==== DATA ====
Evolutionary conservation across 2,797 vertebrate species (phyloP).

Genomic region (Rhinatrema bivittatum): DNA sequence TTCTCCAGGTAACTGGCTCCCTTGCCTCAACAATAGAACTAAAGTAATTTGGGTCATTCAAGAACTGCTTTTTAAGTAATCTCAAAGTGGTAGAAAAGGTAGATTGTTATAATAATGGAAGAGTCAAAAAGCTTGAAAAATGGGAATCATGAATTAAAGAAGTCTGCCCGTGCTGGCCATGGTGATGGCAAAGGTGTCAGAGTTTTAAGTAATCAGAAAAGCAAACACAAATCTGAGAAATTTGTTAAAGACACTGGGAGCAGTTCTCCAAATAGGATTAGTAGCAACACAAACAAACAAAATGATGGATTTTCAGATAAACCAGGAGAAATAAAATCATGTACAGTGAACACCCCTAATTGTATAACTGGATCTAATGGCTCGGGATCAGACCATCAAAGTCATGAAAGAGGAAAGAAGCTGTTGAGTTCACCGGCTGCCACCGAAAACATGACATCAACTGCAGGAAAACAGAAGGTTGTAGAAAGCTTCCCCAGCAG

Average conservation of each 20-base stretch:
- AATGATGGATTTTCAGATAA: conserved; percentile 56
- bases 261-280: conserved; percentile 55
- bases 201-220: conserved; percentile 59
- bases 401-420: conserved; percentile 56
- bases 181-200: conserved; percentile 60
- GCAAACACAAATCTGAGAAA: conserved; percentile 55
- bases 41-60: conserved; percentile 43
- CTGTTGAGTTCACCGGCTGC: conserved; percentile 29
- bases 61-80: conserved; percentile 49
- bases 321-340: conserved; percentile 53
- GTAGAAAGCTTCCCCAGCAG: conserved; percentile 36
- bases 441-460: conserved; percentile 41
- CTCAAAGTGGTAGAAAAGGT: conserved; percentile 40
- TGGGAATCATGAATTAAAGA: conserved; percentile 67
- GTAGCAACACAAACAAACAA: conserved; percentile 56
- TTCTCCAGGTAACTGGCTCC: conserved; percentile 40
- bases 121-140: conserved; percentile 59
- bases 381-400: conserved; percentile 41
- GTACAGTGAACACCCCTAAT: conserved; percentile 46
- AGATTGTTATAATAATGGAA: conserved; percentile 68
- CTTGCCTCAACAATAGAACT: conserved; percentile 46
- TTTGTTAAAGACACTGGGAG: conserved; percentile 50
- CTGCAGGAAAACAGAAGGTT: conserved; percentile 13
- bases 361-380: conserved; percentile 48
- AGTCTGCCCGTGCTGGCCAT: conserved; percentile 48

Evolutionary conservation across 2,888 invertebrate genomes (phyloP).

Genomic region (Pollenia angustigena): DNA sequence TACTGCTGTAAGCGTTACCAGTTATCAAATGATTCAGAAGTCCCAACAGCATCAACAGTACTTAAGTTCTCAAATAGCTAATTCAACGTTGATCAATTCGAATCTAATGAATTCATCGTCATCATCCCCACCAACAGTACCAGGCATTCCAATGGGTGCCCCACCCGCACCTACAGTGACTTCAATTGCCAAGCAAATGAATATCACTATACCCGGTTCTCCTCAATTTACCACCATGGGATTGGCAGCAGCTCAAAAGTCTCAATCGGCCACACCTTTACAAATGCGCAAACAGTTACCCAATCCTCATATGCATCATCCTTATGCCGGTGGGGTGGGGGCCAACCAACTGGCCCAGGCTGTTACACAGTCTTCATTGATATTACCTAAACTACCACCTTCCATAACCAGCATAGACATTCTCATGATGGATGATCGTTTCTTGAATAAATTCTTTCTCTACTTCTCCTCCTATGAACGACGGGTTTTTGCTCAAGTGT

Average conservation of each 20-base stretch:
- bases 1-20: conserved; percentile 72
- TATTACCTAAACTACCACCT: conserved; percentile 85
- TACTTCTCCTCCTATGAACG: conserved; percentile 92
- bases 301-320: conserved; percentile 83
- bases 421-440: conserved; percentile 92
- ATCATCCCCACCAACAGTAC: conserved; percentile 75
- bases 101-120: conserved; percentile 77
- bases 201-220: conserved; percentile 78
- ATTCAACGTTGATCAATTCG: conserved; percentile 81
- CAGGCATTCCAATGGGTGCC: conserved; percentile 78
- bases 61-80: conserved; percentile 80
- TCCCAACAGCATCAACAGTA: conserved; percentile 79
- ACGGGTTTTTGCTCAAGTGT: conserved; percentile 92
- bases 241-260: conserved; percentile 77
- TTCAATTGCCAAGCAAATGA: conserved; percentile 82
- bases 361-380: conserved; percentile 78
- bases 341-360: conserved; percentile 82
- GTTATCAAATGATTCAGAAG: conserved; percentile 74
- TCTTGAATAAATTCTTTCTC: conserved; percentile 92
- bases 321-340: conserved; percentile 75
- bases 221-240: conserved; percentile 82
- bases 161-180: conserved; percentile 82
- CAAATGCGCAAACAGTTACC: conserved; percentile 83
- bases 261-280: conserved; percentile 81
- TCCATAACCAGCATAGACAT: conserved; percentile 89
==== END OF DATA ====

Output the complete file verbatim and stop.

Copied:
Evolutionary conservation across 2,797 vertebrate species (phyloP).

Genomic region (Rhinatrema bivittatum): DNA sequence TTCTCCAGGTAACTGGCTCCCTTGCCTCAACAATAGAACTAAAGTAATTTGGGTCATTCAAGAACTGCTTTTTAAGTAATCTCAAAGTGGTAGAAAAGGTAGATTGTTATAATAATGGAAGAGTCAAAAAGCTTGAAAAATGGGAATCATGAATTAAAGAAGTCTGCCCGTGCTGGCCATGGTGATGGCAAAGGTGTCAGAGTTTTAAGTAATCAGAAAAGCAAACACAAATCTGAGAAATTTGTTAAAGACACTGGGAGCAGTTCTCCAAATAGGATTAGTAGCAACACAAACAAACAAAATGATGGATTTTCAGATAAACCAGGAGAAATAAAATCATGTACAGTGAACACCCCTAATTGTATAACTGGATCTAATGGCTCGGGATCAGACCATCAAAGTCATGAAAGAGGAAAGAAGCTGTTGAGTTCACCGGCTGCCACCGAAAACATGACATCAACTGCAGGAAAACAGAAGGTTGTAGAAAGCTTCCCCAGCAG

Average conservation of each 20-base stretch:
- AATGATGGATTTTCAGATAA: conserved; percentile 56
- bases 261-280: conserved; percentile 55
- bases 201-220: conserved; percentile 59
- bases 401-420: conserved; percentile 56
- bases 181-200: conserved; percentile 60
- GCAAACACAAATCTGAGAAA: conserved; percentile 55
- bases 41-60: conserved; percentile 43
- CTGTTGAGTTCACCGGCTGC: conserved; percentile 29
- bases 61-80: conserved; percentile 49
- bases 321-340: conserved; percentile 53
- GTAGAAAGCTTCCCCAGCAG: conserved; percentile 36
- bases 441-460: conserved; percentile 41
- CTCAAAGTGGTAGAAAAGGT: conserved; percentile 40
- TGGGAATCATGAATTAAAGA: conserved; percentile 67
- GTAGCAACACAAACAAACAA: conserved; percentile 56
- TTCTCCAGGTAACTGGCTCC: conserved; percentile 40
- bases 121-140: conserved; percentile 59
- bases 381-400: conserved; percentile 41
- GTACAGTGAACACCCCTAAT: conserved; percentile 46
- AGATTGTTATAATAATGGAA: conserved; percentile 68
- CTTGCCTCAACAATAGAACT: conserved; percentile 46
- TTTGTTAAAGACACTGGGAG: conserved; percentile 50
- CTGCAGGAAAACAGAAGGTT: conserved; percentile 13
- bases 361-380: conserved; percentile 48
- AGTCTGCCCGTGCTGGCCAT: conserved; percentile 48

Evolutionary conservation across 2,888 invertebrate genomes (phyloP).

Genomic region (Pollenia angustigena): DNA sequence TACTGCTGTAAGCGTTACCAGTTATCAAATGATTCAGAAGTCCCAACAGCATCAACAGTACTTAAGTTCTCAAATAGCTAATTCAACGTTGATCAATTCGAATCTAATGAATTCATCGTCATCATCCCCACCAACAGTACCAGGCATTCCAATGGGTGCCCCACCCGCACCTACAGTGACTTCAATTGCCAAGCAAATGAATATCACTATACCCGGTTCTCCTCAATTTACCACCATGGGATTGGCAGCAGCTCAAAAGTCTCAATCGGCCACACCTTTACAAATGCGCAAACAGTTACCCAATCCTCATATGCATCATCCTTATGCCGGTGGGGTGGGGGCCAACCAACTGGCCCAGGCTGTTACACAGTCTTCATTGATATTACCTAAACTACCACCTTCCATAACCAGCATAGACATTCTCATGATGGATGATCGTTTCTTGAATAAATTCTTTCTCTACTTCTCCTCCTATGAACGACGGGTTTTTGCTCAAGTGT

Average conservation of each 20-base stretch:
- bases 1-20: conserved; percentile 72
- TATTACCTAAACTACCACCT: conserved; percentile 85
- TACTTCTCCTCCTATGAACG: conserved; percentile 92
- bases 301-320: conserved; percentile 83
- bases 421-440: conserved; percentile 92
- ATCATCCCCACCAACAGTAC: conserved; percentile 75
- bases 101-120: conserved; percentile 77
- bases 201-220: conserved; percentile 78
- ATTCAACGTTGATCAATTCG: conserved; percentile 81
- CAGGCATTCCAATGGGTGCC: conserved; percentile 78
- bases 61-80: conserved; percentile 80
- TCCCAACAGCATCAACAGTA: conserved; percentile 79
- ACGGGTTTTTGCTCAAGTGT: conserved; percentile 92
- bases 241-260: conserved; percentile 77
- TTCAATTGCCAAGCAAATGA: conserved; percentile 82
- bases 361-380: conserved; percentile 78
- bases 341-360: conserved; percentile 82
- GTTATCAAATGATTCAGAAG: conserved; percentile 74
- TCTTGAATAAATTCTTTCTC: conserved; percentile 92
- bases 321-340: conserved; percentile 75
- bases 221-240: conserved; percentile 82
- bases 161-180: conserved; percentile 82
- CAAATGCGCAAACAGTTACC: conserved; percentile 83
- bases 261-280: conserved; percentile 81
- TCCATAACCAGCATAGACAT: conserved; percentile 89